Words: 550 - Pages: 3

Premium Essay


... An African-American cultural movement of the 1920’s centered in Harlem, that celebrated black traditions, the black voice, and black ways of life. Jazz and music Jazz was a new style of music created by African American musicians, featuring syncopated rhythms and improvisational solos It was so interesting because the improv aspect meant that no two performances could ever be the same Duke Ellington turned commercial radio into a place for music by performing jazz music from the Cotton Club, broadcasted to thousands of Americans Bessie Smith and Billie Holiday coined blues and jazz vocal solos Chick Webb (King of Swing) saved money as a paperboy to buy his drum set, and started playing professionally in Harlem at 11 years old, then later became the best-regarded band leader Louis Armstrong played jazz music on Broadway, a Creole Jazz Band, and at the Cotton Club. He played in many films and toured internationally. He was the man that made the most Americans begin to accept jazz into their culture II. Poetry Langston Hughes One of the most well known names of the Harlem Renaissance His writing reflected that black culture should be celebrated because is it just as valuable as white culture "I tried to write poems like the songs they sang on Seventh Street...(these songs) had the pulse beat of the people who keep on going." said Langston One of Langston most famous work was his essay entitled "The Negro Artist and the Racial Mountain" This essay talks about...

Words: 460 - Pages: 2

Premium Essay

What Is The Connection Between Langston Hughes The Negro Artist And The Weary Mountain

...poet—not a Negro poet” (Hughes 348). In his essay “The Negro Artist and the Racial Mountain,” Langston Hughes covers many important points but his hook is one to mention. This hook focuses a lot on the main issue of the essay itself. The issue is that the negro poets want to write like the white poets implying that colored artists want to be white. This then leads to the fact that the white audiences turned to the artists of color and saw them as stereotypical entertainment mainly because these black artists were afraid of being themselves. Langston Hughes’s poem, “The Weary Blues” engages with themes of the Harlem Renaissance and the content of the poem expresses various issues Hughes discussed in “The Negro Artist and the Racial Mountain.” The poem, “The Weary Blues” is a powerful poem because it highlights the cultural traditions of the African American descent during a time of the Harlem Renaissance. The audience is able to...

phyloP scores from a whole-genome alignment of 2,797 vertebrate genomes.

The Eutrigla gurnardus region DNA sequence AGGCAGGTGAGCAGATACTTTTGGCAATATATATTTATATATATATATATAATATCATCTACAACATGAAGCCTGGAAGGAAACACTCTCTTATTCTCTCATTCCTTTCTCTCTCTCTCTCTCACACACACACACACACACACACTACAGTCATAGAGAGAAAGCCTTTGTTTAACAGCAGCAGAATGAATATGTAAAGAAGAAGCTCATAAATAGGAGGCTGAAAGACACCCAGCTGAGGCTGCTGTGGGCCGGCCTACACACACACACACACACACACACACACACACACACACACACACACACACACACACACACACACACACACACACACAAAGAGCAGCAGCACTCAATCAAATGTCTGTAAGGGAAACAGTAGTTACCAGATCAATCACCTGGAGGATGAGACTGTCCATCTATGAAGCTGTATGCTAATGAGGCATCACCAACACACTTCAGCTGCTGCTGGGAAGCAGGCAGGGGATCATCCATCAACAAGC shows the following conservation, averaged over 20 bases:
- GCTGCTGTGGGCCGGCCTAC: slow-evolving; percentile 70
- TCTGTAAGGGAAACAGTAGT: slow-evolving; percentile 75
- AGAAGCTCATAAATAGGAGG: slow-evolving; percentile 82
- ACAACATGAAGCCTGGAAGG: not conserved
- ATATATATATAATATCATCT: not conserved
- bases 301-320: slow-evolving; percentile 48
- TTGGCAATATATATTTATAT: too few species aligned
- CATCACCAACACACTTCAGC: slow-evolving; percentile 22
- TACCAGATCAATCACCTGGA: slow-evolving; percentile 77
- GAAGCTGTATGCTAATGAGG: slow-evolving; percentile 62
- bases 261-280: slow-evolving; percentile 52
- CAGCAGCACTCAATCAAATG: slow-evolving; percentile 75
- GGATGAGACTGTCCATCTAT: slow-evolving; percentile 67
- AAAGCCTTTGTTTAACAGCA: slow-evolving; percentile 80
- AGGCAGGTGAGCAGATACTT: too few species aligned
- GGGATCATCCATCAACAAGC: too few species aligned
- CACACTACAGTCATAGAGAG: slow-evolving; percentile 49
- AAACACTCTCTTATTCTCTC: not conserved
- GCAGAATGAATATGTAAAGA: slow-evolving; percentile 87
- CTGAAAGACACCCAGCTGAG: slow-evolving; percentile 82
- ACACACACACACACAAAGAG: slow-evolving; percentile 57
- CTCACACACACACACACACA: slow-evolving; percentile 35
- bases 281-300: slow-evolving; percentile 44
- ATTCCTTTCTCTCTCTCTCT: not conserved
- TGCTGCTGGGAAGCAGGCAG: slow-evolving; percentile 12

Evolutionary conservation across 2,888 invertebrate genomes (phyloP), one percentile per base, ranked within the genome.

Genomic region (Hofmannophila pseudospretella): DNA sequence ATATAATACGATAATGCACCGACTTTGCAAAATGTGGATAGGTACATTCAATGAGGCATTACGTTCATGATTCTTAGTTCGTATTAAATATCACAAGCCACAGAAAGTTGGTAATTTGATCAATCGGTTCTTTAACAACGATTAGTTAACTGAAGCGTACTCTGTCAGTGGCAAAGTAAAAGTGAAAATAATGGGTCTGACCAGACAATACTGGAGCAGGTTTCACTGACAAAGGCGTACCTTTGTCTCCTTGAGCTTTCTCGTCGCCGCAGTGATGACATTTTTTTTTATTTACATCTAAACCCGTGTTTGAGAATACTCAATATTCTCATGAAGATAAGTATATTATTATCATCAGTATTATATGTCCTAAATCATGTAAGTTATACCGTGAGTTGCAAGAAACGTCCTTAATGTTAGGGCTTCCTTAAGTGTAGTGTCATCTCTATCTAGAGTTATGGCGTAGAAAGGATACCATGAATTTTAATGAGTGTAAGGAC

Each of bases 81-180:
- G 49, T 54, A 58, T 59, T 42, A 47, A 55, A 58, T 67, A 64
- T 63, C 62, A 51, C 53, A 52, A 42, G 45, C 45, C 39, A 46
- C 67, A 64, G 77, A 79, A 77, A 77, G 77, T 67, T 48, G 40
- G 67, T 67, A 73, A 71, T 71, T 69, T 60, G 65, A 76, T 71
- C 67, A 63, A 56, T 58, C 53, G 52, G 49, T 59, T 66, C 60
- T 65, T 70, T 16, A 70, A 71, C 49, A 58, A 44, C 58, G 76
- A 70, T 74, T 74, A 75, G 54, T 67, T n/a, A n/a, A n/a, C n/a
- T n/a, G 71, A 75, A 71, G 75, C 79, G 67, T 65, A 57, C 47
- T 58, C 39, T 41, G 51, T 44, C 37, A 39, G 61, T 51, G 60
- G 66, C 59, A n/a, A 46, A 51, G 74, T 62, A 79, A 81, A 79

Words: 1284 - Pages: 6

Free Essay

Iwt Task 1

...artists’ style were in many ways similar; however, with advancing technology, they had differing struggles to overcome. The Harlem Renaissance was sparked by the Great Migration from 1919 – 1926 in which African Americans began moving to northern cities to find employment and a better way of life. The musicians of this era were very influential in renewing the culture and history of the United States. Jazz, race, and class divided Harlem and New York cities. Some historians have said the best way to understand the Harlem Renaissance is by understanding the music (; With the roots of jazz coming from slave songs, it is truly an African-American invention. This newly formed music utilized the dissonant “blue” note. This modification to the to the standard major scale allowed the musician to play the note flat; usually the third, fifth, or seventh note of the scale. Music critic Sidney Finkelstein stated, “It expresses the hope and struggle for freedom, the vitality which enables a people to wrest joy out of misery and to assert the triumph of human beings over the obstacles that would grind them down.” ("MindEdge," 2014) Jazz was the sound of the 1920’s; with the Roaring Twenties, individuality blossomed along with the pure jazz sounds from Harlem. Nightclubs began opening in New York. Many black musicians were employed to perform in these New York nightclubs...

Words: 2036 - Pages: 9

Free Essay

Analyze How Regionalism and Nationalism Are Related to Different Modes of Listening to the Radio in the United States from 1920 to 1980.